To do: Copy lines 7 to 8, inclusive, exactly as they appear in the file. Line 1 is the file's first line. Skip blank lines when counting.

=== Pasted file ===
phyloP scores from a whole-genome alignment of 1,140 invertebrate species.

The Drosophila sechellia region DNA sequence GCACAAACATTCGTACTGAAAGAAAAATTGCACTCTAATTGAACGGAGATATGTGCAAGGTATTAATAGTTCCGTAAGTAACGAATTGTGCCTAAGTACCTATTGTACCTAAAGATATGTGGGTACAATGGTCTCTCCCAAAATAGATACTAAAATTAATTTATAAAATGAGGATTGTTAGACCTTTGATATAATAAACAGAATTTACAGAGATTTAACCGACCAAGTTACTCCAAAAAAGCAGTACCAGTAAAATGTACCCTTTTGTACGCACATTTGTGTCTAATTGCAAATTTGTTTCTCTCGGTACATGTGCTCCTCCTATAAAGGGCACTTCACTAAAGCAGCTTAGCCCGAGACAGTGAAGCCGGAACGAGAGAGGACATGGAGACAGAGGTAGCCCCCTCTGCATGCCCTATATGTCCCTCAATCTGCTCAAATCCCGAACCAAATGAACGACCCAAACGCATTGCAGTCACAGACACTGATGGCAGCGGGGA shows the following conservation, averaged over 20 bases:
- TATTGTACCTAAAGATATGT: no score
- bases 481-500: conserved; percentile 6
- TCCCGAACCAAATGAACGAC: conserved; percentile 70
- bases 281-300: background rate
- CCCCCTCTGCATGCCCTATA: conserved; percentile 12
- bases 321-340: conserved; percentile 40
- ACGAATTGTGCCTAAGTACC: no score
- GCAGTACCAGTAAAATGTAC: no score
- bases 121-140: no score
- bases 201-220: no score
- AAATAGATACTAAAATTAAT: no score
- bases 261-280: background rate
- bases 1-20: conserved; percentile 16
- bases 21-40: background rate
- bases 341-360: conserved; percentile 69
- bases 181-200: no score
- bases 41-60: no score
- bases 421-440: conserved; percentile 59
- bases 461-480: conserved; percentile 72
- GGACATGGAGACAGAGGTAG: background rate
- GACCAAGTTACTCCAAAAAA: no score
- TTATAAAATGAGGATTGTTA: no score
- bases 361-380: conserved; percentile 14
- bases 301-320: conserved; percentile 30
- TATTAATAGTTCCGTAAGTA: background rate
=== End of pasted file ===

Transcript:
- CCCCCTCTGCATGCCCTATA: conserved; percentile 12
- bases 321-340: conserved; percentile 40